More Kit For Less Money. Really?
With so many bits shared between Volkswagen and SEAT it’s difficult to talk about the Leon without comparing it to the Golf GTI. Since its launch in 2005 the SEAT Leon has become a familiar site on our roads and, other than a mild facelift last year, it has remained largely the same. In that time we have seen the Mk5 Golf come and go, replaced in 2009 by the Mk6 Golf.
The interior is where the Leon lets itself down in comparison to the Golf. You get the feeling that SEAT are kept away from the best materials so as not to threaten Volkswagen and Audi’s perceived levels of quality. There is a lot of plastic on show in the cabin and some rough edges here and there, but everything feels durable and there are no squeaks or rattles to be heard. There are some nice touches too, such as the red instrument lighting and the ambient lighting from a pair of red LEDs mounted in the roof (very GTI-esque).
What I didn’t like was the steering wheel. Most of the wheel is wrapped in nice leather with red stitching but it’s ruined by a hard piece of plastic at the bottom that feels really cheap. Not only does it not feel good, it also makes it easy to lose grip of the wheel if you’re rapidly twirling it while parking. How did that not get picked up in testing?
The SEAT Leon FR+ scores a lot of points thanks to its standard kit and the value for money it represents. The manual TSI starts at a smidge under £22k and comes with dual-zone climate control, DAB radio with SEAT’s Media System v2.2, bi-xenon headlights, front and rear parking sensors, 18-inch wheels and cruise control, all as standard.
The SEAT Media System will be appreciated by technology fans as it includes DAB, AM and FM radio tuners, CD player, satellite navigation, Bluetooth connectivity for phone and audio, as well as interfaces for SD cards, USB devices and an ‘AUX’ input. The touch-screen interface makes it very simple and intuitive to use, and in next to no time you’ll be streaming MP3 tracks from your phone straight into the Leon’s stereo.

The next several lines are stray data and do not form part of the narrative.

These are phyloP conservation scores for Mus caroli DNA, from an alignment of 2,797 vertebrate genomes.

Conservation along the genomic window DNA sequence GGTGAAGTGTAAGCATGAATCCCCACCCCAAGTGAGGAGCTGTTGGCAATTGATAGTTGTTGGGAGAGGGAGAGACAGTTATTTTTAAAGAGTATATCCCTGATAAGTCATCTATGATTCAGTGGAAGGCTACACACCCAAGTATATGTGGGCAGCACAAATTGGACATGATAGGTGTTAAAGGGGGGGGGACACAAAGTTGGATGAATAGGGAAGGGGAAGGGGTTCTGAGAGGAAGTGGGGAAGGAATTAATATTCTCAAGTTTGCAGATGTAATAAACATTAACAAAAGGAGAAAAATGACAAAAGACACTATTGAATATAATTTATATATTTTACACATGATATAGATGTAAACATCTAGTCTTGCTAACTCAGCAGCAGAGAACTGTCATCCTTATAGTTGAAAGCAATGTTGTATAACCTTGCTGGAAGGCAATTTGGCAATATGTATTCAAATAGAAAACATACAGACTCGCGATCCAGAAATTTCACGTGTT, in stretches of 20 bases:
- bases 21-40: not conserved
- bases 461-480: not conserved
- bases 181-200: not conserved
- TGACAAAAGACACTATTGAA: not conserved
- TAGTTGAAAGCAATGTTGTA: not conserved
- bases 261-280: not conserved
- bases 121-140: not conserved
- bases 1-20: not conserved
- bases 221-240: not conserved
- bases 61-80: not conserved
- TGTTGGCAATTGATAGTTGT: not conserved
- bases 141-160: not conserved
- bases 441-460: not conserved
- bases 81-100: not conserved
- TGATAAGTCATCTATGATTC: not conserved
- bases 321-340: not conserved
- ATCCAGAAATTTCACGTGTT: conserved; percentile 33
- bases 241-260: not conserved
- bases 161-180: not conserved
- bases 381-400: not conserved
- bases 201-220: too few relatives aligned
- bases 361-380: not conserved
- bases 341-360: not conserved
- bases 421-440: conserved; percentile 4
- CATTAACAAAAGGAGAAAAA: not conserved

The Leon is only available as a five-door but it continues to play that neat trick with the rear door handles, hiding them in the door frame to confuse unaware passengers. Lift the SEAT badge on the boot lid and you’re greeted by a good boot space, only let down by a high lip that could make unloading a little difficult. Apart from that the Leon is a very practical car.
Sharing the same engine as the Golf GTI, the Leon offers the same performance but with more equipment and for less money. So what if the Leon’s design isn’t fresh out of the box or the interior materials don’t feel quite as plush? You’re saving over £6,000 on a similarly specced GTI and that goes a heck of a long way towards your fuel bills! Just don’t expect to see much of that saving come trade-in time as the Leon’s residuals can’t match that of the Golf.